Album of Japanese Matchbox Labels. JAPANESE EARLY TWENTIETH CENTURY DESIGN.
Album of Japanese Matchbox Labels
Album of Japanese Matchbox Labels
Album of Japanese Matchbox Labels

Album of Japanese Matchbox Labels

[1930s?]. Stock ID #139445

Collection of over 280 matchbox labels laid down in an oblong album. Album measures 15 x 21.5cm. Some labels are torn with a little loss to corners and edges and there is some wear to others. An attractive album.

The delightful images featured on these labels are largely advertisements of restaurants and cafés, but also featured are bars, drinks, a bank, barbers, pool halls, mah-jong parlour, petrol stations, inns, fruit shops, Western-style apparel and accessories shops, Shiseido, medicine, and so on. These businesses were located in Tokyo or the surrounding regions. Although none of the labels has a date, they are probably labels from the Taisho and early Showa Eras before the end of World War II. The kanji used in these labels is old one, which indicates that the labels were made before the end of the war. There are two labels advertising Showa Bank. This bank was established in 1927 after the Showa Financial Crisis to rescue depositors of and companies which had business relations with the failed banks. Showa Bank existed until 1944. There is one label advertising a movie, Tawamureni koi-ha sumaji 戯れに戀はすまじ (No Trifling with Love) which premiered in 1933. There are two labels advertising Kabuki plays at the Kabuki-za Theatre. One of them shows the play title, "Itō Hirobimi to Li Kō-shō 伊藤博文と李鴻章 [Itō Hirobumi and Li Hong-zhang]" This play was performed in 1933. Some of the shops and companies represented in these labels are still trading today. Examples of these businesses are Takashimaya Department Store, Shiseido, and a restaurant, Seiyō-ken. Matches started to be mass-produced from 1870s in Japan. Matches fast became one of Japan's major export products and attractive copper-plate printed labels with multi-colours first appeared in 1879. In 1889 the value of match exports exceeded a million yen and the countries of export included Australia. The continued rise in the popularity of Japanese matches was reflected in the rising revenue that these match exports brought into Japan. The export revenue total of a million yen reached in 1889 was more than doubled by 1892 to 2.2 million, by 1899 it was almost 6.3 million yen, in 1902 over 8 million yen and by 1905 the product accounted for 10 million yen a year in exports. By 1896, 75% of matches used in China were made in Japan.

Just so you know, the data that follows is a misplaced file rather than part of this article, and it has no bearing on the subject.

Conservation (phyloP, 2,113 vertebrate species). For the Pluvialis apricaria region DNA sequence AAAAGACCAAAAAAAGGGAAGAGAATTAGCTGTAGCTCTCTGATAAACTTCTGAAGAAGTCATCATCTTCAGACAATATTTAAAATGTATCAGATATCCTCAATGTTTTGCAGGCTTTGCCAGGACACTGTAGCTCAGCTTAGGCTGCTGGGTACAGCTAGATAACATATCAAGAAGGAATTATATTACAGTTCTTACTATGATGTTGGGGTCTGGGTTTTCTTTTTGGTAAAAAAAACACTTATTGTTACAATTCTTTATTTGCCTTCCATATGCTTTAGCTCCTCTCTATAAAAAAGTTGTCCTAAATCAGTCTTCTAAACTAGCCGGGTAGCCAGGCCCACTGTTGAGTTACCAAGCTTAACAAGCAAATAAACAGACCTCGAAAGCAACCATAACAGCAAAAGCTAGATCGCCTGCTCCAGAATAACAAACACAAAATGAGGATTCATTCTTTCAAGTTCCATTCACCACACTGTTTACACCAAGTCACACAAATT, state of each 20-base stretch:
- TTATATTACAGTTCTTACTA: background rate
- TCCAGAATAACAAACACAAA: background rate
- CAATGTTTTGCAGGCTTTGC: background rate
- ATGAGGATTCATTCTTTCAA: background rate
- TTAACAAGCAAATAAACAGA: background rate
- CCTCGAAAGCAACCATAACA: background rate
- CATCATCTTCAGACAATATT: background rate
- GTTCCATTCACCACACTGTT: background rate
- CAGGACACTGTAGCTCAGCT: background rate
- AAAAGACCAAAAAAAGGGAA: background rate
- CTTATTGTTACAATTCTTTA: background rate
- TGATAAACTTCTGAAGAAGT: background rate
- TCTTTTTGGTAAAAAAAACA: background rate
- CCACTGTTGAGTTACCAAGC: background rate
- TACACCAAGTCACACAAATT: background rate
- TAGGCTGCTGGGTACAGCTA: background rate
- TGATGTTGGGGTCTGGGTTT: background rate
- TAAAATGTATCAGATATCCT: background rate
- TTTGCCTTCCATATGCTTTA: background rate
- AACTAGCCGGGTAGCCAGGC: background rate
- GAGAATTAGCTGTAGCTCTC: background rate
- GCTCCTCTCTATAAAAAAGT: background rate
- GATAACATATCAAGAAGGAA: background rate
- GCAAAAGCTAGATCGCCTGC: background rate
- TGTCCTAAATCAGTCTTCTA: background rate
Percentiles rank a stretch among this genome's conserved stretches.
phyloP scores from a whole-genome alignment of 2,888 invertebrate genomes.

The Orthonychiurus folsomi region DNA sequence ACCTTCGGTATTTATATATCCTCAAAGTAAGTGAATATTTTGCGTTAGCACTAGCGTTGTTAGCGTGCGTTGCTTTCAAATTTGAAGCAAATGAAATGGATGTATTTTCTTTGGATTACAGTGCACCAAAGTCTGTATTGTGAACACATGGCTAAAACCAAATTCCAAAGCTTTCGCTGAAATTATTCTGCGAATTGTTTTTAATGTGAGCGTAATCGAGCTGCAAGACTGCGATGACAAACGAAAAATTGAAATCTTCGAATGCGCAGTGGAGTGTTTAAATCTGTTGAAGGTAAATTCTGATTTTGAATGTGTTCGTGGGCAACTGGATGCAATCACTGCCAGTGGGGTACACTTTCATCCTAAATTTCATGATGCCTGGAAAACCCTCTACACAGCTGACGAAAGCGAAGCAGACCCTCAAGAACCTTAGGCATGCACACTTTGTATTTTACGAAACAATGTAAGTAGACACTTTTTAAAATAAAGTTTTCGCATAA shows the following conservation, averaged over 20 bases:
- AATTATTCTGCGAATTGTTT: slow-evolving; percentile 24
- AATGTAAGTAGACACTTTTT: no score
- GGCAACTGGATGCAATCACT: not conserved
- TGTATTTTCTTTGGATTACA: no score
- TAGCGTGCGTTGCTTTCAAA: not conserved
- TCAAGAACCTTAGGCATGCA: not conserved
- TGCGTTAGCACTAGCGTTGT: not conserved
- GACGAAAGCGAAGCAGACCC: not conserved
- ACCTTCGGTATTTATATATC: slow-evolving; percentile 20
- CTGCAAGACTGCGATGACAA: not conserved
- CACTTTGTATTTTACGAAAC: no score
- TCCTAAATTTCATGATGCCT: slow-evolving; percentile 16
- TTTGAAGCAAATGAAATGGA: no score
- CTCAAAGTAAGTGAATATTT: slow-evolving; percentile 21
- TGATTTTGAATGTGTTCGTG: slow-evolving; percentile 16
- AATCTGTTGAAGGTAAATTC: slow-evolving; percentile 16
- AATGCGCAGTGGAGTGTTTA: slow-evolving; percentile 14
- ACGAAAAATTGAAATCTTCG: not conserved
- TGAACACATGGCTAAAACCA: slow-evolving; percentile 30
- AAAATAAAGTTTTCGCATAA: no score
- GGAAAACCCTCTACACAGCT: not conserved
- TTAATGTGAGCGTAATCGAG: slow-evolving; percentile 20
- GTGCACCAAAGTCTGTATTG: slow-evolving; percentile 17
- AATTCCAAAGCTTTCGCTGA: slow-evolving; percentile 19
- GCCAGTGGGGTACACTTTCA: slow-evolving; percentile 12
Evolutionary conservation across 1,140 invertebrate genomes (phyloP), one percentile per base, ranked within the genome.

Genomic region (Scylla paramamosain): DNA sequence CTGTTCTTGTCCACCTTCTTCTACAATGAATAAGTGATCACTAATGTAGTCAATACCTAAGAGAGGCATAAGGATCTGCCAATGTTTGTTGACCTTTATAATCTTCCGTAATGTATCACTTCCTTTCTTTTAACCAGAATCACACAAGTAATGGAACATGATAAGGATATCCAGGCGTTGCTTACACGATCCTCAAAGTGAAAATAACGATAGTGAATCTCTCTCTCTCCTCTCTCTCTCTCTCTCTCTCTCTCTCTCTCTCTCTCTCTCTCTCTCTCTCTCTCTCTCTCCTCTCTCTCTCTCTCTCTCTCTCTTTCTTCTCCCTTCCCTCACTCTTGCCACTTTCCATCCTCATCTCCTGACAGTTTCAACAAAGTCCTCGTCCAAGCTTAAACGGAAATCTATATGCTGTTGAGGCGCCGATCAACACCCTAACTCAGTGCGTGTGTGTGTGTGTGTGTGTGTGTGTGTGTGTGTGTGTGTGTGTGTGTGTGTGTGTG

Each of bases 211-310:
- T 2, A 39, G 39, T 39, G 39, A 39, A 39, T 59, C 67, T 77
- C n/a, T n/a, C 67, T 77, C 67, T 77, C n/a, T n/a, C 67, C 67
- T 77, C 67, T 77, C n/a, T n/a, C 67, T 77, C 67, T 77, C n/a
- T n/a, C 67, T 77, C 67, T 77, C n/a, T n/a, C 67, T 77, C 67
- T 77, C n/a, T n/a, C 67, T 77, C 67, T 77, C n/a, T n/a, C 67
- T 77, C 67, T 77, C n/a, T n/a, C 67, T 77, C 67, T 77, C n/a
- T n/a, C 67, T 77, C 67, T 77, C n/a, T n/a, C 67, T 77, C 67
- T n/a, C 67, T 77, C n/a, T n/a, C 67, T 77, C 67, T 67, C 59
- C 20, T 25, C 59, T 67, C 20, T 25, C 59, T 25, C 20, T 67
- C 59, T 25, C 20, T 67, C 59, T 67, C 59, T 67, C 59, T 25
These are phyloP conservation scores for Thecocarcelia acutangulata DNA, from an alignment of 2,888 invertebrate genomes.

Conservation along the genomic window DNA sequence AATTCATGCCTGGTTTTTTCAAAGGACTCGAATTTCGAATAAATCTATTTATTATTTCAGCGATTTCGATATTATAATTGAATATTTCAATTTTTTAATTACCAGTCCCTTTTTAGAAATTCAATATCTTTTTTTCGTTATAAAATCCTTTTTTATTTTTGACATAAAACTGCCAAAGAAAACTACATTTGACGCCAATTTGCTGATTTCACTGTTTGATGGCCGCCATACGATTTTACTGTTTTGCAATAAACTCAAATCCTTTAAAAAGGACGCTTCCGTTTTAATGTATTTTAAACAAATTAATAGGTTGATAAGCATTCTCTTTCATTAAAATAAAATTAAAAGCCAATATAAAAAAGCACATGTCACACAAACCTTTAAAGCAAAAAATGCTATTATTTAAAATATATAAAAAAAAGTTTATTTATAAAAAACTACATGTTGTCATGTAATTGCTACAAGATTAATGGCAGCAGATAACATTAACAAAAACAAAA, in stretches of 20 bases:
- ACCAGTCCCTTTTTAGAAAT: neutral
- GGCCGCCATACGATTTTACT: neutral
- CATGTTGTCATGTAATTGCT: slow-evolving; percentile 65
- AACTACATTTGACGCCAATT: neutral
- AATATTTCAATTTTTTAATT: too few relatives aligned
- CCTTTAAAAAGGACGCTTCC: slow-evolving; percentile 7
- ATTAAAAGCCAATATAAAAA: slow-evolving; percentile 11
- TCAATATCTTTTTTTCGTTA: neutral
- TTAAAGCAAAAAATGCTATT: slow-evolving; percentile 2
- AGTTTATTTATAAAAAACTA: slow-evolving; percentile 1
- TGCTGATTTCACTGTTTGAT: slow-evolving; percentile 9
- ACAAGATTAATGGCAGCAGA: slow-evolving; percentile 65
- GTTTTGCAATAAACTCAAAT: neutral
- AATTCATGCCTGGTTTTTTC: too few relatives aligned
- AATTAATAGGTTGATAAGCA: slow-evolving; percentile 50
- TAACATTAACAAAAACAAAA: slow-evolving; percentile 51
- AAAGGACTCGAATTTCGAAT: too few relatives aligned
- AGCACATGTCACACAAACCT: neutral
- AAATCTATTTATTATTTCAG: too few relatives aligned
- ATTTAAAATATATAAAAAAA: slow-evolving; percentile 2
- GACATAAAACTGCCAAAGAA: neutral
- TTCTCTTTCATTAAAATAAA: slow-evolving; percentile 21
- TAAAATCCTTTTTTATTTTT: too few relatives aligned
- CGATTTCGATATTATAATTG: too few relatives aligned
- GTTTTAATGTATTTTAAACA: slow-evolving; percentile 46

Matchbox labels became a popular medium for advertising restaurants and cafes, and shops. During the Taisho and Showa era it was a common practice for businesses to have these delightful tiny advertisements as part of their marketing. The images included in this album are striking examples of the sophisticated world of design in Japan at the time. (When referring to this item please quote stockid 139445).

Price: $650.00 AU

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